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16 Sep. 2019 | Comments (0)

September is National Preparedness Month in the U.S., something we’re acutely reminded of after Hurricane Dorian in the Bahamas and the East Coast. And to that end, a recent analysis from The Conference Board maps the central role corporate philanthropy plays in dealing with such disasters.  

It turns out that many companies are changing their practices to deal more effectively with multiple crises in a short period. Here are 10 ways they’re doing it: 

  1. Helping employees and deploying them effectively. Employees are both the primary concern and the primary resource for corporate disaster philanthropy. Businesses’ first priority after a disaster is typically supporting affected staff, often through initiatives such as employee assistance funds, which give colleagues an avenue to donate to those affected by disasters. After that, companies turn to their workforce to fuel volunteering and fundraising. Corporations can do three things to make volunteering effective:
    • Encourage employees to engage with the preparedness and long-term reconstruction phases of disaster philanthropy;
    • Develop a playbook to help employees tap into the disaster philanthropy ecosystem so they can contribute in meaningful ways or engage with their company in an appropriate response; and
    • Share data about volunteers more readily among each other to help match volunteers with the opportunities that are needed.
  2. Giving customers a reprieve. Customers affected by disasters can face considerable financial hardship, making it difficult to meet their obligations such as credit card payments. Banks are often the first to waive overdraft or other fees in the aftermath of a disaster, as we saw from the likes of Wells Fargo, Bank of America, and SunTrust following Hurricane Irma. Other institutions should build customer reprieves into their disaster philanthropy plans.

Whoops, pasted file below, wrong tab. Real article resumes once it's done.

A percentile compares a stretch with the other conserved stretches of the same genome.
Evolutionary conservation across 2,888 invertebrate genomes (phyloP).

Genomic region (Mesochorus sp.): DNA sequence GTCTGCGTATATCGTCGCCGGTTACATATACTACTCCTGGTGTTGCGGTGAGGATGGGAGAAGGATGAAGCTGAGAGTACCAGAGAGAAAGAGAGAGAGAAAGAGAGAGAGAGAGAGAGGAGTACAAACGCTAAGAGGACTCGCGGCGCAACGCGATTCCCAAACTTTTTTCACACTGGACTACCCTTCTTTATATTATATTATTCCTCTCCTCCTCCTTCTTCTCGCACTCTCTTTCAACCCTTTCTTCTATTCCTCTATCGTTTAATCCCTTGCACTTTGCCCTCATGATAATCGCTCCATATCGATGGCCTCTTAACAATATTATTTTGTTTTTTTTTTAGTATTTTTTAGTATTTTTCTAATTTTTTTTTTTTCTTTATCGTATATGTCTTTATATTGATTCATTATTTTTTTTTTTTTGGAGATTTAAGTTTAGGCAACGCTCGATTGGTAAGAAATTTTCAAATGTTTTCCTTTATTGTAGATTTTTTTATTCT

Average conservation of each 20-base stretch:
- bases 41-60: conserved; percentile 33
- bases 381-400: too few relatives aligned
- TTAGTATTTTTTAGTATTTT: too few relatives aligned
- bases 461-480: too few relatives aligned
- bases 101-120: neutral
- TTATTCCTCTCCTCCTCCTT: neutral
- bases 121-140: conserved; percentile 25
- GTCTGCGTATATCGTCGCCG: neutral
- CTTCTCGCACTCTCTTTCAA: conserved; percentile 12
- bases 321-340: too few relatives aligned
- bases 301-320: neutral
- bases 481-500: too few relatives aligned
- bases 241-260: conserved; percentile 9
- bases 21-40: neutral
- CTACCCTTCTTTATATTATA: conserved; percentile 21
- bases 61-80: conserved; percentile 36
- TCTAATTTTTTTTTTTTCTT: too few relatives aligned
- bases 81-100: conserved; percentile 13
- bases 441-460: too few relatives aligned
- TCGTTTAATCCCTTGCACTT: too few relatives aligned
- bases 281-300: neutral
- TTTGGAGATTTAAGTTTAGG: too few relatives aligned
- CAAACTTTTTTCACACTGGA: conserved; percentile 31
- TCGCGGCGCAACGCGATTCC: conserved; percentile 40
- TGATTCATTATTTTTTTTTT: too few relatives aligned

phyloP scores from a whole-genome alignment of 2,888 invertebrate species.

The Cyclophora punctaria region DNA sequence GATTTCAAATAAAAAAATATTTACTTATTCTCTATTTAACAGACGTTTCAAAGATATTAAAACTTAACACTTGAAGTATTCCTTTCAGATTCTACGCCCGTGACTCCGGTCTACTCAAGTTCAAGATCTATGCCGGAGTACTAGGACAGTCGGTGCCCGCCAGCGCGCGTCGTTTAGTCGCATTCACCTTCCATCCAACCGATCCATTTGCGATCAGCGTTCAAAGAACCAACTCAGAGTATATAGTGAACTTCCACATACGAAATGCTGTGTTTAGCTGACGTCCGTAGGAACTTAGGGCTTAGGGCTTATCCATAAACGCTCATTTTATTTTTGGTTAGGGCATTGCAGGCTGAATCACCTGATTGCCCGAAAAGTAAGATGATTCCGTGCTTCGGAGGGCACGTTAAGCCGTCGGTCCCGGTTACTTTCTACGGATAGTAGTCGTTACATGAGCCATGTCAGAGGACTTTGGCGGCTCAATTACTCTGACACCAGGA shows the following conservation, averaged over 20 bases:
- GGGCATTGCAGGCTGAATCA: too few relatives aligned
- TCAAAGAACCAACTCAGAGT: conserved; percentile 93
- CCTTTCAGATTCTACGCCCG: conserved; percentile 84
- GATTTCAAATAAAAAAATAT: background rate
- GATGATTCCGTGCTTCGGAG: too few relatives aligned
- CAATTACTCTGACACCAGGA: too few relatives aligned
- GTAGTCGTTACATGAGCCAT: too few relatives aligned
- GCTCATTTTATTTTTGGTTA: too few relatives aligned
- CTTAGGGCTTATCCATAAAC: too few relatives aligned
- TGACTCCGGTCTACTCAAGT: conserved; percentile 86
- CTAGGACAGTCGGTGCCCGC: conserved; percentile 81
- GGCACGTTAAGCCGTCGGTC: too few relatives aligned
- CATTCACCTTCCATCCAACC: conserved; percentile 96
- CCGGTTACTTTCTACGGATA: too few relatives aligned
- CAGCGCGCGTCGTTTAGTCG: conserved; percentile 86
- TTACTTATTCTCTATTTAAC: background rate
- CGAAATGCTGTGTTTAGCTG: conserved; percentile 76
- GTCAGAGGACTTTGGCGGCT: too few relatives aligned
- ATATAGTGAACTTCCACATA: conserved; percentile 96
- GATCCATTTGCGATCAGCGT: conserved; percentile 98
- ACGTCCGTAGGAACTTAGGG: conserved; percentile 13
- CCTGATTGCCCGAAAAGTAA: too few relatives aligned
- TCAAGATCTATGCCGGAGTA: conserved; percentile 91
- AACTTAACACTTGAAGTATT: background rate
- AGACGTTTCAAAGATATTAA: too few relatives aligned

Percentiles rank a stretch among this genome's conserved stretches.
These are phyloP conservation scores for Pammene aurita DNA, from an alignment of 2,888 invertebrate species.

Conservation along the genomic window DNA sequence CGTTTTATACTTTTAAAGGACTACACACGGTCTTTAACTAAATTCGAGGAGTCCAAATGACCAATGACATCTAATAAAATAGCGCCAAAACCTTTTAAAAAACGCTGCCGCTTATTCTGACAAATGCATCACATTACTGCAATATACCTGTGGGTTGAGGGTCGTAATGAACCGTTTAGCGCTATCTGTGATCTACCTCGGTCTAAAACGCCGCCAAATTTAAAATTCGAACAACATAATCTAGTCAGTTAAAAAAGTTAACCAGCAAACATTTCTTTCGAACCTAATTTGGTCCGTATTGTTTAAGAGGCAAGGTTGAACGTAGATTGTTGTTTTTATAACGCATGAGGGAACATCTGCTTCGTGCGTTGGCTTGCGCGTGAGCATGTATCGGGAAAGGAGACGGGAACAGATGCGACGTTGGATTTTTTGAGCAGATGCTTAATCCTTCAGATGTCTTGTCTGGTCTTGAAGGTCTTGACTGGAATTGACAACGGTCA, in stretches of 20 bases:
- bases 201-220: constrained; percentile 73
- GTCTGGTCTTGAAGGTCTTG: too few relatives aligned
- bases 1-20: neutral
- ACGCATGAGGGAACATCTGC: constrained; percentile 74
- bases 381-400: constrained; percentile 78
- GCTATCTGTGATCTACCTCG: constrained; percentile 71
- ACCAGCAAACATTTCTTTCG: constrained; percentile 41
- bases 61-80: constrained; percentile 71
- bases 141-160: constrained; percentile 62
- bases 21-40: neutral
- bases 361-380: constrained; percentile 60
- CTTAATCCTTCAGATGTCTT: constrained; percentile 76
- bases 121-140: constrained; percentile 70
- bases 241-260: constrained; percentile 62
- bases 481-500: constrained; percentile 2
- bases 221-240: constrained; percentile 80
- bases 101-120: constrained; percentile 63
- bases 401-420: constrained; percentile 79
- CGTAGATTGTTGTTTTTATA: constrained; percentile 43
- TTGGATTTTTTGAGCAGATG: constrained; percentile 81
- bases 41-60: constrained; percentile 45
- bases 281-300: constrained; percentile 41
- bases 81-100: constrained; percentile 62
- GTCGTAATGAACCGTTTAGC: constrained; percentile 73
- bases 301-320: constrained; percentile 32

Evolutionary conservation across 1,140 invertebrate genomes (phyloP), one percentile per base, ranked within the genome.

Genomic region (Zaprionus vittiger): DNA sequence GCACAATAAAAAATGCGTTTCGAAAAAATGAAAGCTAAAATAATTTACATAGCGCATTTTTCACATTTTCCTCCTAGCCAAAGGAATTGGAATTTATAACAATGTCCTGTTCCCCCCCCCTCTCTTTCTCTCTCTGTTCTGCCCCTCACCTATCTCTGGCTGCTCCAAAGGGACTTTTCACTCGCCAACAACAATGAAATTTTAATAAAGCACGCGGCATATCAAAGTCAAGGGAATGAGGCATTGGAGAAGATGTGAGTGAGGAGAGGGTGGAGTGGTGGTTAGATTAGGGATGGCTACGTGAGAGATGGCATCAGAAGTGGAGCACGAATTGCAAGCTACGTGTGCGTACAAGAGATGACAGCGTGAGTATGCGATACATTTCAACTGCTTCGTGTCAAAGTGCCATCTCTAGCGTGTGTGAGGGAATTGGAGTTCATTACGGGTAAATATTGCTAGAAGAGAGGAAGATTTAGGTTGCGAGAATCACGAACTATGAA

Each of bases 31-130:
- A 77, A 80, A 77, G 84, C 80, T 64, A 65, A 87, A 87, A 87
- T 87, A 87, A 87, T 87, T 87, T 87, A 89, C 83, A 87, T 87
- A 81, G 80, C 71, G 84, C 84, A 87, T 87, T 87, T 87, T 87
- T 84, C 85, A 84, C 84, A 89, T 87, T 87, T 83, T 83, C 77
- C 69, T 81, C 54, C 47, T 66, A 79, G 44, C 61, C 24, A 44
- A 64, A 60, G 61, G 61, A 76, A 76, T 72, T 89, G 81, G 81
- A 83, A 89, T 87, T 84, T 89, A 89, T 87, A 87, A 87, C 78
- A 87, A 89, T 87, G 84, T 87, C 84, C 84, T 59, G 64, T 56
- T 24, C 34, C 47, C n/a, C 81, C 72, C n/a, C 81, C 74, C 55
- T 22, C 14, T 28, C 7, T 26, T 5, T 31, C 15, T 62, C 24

3. Providing nonprofits only what they need. Effective corporate philanthropists advise their employees against making direct product donations to local nonprofits because this often means that resources are wasted sorting through unnecessary goods. Instead, companies can provide a list of the products they can contribute and have nonprofit partners request what they need. Even as companies are taking a more strategic approach, representatives from the American Red Cross and Points of Light have noted that the greatest need in the disaster philanthropy space is often unrestricted dollars—money given to relief organizations to do with as they see fit. These types of donations show organizations can be trusted and help them build capacity to continue to operate and to focus on disaster preparedness.
  4. Building relationships with local nonprofits. Nearly half of companies prepare for disasters with the help of strategic partnerships, according to our survey. Local nonprofits are often at the heart of disaster relief efforts. For that reason, as part of their disaster preparedness efforts, companies are developing relationships with those local partners to help make communities more resilient. Examples of this work include reaching out to food banks in local communities to understand their needs and working with partners to stockpile hygiene kits.
  5. Participating in long-term rebuilding. Companies admit that rebuilding for the long term can be complicated, confusing, and expensive. The goal is often to rebuild a community to surpass its former level of preparedness, particularly when it is likely to continue to experience disasters. Nonetheless, many businesses are navigating these challenges and the results are beginning to show, particularly in places like New Orleans, where—after 14 years—several companies are still involved in rebuilding the city.